About the speaker: Dr Helen Likierman is a consultant clinical psychologist working with families and children where there are emotional, social, behavioural or learning concerns. Visit Helen's website at www.psykidz.co.uk.
Further information about this Talk
Visit Helen's website at www.psykidz.co.uk.
To get hold of Valerie Muter's and Helen Likierman's latest book on how parents can help with dyslexia, dyspraxia and related learning difficulties please click here.
Key Points Covered in This Talk:
- What is dyspraxia? A problem of poor motor coordination that is out of keeping with a child's other abilities and possibly their age as well. The problems are such that they will interfere with the child's academic progress (e.g. handwriting) or with their daily life (e.g. dressing).
- Commonly asked questions about dyspraxia:
- Are children with dyspraxia more likely to have attention problems? Many children with dyspraxia have attention problems. Half have some form of problem and one fifth have ADHD coinciding with dyspraxia as well. The term DAMP (deficit of attention and motor perception) has been used to describe this co-occurrence.
- Can dyspraxia easily be spotted in pre-schoolers? Dyspraxia is extremely difficult to spot in pre-schoolers because some children's nervous systems mature more slowly than others, therefore it is hard to tell if the problem is due to immaturity or an underlying problem that will not go away (dyspraxia). Also, some children don't have the opportunity to practice some of the fine motor skills (such as fastening their coat, painting, handling cutlery) because parents do it for them. Lots of young children may seem clumsy when they are young for perfectly normal reasons.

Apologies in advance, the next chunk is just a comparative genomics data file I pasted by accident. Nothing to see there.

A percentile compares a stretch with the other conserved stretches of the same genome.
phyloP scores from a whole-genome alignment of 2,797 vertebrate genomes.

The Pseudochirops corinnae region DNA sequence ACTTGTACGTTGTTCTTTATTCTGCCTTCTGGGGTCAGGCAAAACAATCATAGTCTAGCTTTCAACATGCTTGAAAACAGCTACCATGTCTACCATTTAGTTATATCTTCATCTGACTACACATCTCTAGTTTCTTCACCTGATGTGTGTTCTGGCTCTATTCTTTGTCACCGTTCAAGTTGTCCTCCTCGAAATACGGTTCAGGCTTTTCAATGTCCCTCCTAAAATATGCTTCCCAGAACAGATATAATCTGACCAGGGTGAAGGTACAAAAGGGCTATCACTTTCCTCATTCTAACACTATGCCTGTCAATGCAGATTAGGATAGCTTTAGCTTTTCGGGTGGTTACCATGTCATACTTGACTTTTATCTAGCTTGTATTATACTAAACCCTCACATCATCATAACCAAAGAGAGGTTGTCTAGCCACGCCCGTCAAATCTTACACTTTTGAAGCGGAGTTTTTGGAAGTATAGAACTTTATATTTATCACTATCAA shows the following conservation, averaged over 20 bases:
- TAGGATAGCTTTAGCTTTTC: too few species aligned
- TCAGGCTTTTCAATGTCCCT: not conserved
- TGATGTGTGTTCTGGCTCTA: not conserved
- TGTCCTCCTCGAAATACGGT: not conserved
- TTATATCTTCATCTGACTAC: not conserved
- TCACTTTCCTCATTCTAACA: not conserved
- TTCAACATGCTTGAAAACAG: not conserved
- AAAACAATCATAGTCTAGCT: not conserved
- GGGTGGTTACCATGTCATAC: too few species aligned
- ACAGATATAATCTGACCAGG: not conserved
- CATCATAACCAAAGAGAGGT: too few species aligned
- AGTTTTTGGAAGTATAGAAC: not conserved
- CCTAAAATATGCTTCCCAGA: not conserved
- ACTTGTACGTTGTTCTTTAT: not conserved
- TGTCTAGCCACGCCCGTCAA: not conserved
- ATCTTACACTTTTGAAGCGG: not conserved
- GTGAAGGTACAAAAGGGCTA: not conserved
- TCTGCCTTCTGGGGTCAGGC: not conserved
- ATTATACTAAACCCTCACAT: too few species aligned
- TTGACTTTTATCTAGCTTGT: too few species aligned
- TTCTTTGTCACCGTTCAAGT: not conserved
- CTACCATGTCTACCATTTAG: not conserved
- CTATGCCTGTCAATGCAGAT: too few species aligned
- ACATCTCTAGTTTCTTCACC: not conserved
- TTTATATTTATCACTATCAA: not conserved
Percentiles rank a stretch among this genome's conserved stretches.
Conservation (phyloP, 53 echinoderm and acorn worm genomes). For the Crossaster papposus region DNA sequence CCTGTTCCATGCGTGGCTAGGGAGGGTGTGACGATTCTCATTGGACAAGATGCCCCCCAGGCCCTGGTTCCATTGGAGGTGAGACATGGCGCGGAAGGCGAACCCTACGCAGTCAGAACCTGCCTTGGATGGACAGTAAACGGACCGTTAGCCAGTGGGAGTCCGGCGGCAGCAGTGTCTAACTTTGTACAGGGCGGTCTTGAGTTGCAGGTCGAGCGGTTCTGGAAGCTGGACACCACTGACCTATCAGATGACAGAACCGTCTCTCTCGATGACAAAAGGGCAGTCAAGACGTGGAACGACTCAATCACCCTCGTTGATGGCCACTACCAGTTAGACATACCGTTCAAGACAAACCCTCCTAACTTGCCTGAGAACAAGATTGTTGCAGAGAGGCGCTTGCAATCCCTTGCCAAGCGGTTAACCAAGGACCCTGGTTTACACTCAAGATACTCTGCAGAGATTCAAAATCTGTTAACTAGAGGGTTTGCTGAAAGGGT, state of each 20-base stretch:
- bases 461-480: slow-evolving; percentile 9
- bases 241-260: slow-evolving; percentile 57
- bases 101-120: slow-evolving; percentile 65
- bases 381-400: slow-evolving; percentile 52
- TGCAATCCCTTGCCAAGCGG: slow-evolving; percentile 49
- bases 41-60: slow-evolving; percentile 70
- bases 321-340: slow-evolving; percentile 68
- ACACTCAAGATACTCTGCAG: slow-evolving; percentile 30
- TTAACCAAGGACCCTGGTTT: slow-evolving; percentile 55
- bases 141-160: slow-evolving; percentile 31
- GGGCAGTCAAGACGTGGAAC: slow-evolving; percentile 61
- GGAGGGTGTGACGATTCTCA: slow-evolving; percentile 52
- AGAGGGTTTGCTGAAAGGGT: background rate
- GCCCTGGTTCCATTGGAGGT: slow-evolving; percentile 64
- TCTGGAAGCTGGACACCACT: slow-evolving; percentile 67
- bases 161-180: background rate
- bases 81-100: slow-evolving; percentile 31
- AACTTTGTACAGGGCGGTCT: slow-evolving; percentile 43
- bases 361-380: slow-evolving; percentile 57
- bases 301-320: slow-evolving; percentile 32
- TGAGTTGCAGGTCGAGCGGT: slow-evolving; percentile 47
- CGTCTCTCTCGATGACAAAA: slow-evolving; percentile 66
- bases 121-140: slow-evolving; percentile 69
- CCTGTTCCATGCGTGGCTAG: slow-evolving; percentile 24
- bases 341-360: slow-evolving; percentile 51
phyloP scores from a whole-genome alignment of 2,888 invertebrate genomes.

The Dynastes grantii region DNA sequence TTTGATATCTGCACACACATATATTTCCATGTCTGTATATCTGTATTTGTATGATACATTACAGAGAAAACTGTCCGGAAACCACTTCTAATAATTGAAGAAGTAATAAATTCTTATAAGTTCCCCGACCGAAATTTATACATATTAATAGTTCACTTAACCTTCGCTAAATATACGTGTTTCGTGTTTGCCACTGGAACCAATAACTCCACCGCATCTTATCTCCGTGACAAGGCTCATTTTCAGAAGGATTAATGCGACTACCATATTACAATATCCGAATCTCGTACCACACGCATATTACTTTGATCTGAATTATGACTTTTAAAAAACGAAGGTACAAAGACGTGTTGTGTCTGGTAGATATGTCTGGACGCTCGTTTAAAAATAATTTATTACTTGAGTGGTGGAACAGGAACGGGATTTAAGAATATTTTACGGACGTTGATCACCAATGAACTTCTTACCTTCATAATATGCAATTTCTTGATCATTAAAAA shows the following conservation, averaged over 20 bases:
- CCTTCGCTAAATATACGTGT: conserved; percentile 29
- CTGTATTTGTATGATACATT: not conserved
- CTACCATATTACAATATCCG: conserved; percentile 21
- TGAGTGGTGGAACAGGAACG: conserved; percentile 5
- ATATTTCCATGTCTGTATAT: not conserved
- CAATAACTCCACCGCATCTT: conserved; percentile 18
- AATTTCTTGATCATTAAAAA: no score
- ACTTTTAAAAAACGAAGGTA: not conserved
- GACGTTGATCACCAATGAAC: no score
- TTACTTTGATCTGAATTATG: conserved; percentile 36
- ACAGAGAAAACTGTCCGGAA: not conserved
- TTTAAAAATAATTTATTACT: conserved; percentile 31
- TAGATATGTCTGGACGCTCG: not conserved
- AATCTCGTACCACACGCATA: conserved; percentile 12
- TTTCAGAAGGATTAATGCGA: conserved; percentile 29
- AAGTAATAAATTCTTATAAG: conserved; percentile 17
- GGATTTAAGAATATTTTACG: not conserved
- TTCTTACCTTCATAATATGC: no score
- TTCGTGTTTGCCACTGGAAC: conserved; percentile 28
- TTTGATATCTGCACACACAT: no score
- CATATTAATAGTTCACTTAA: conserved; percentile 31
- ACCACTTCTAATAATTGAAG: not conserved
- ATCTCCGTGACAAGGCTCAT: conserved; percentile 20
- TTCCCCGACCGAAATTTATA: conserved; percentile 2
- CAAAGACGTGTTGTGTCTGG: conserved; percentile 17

- Is dyspraxia usually outgrown by adolescence? Dyspraxia is not outgrown by adolescence. The pattern may change but children will continue to have problems and other problems will resurface as the complexities of what they are asked at school increase.
- Are there few effective treatments for dyspraxia? There are very few effective treatments because there is not a clear-cut underlying problem. Also dyspraxic children can show very widely differing sets of problems and difficulties. For instance, some children may have problems with fine motor control (e.g. handwriting) but have good gross motor control (e.g. sports). Many children have problems with visio-spatial difficulties but not all children have this kind of problem.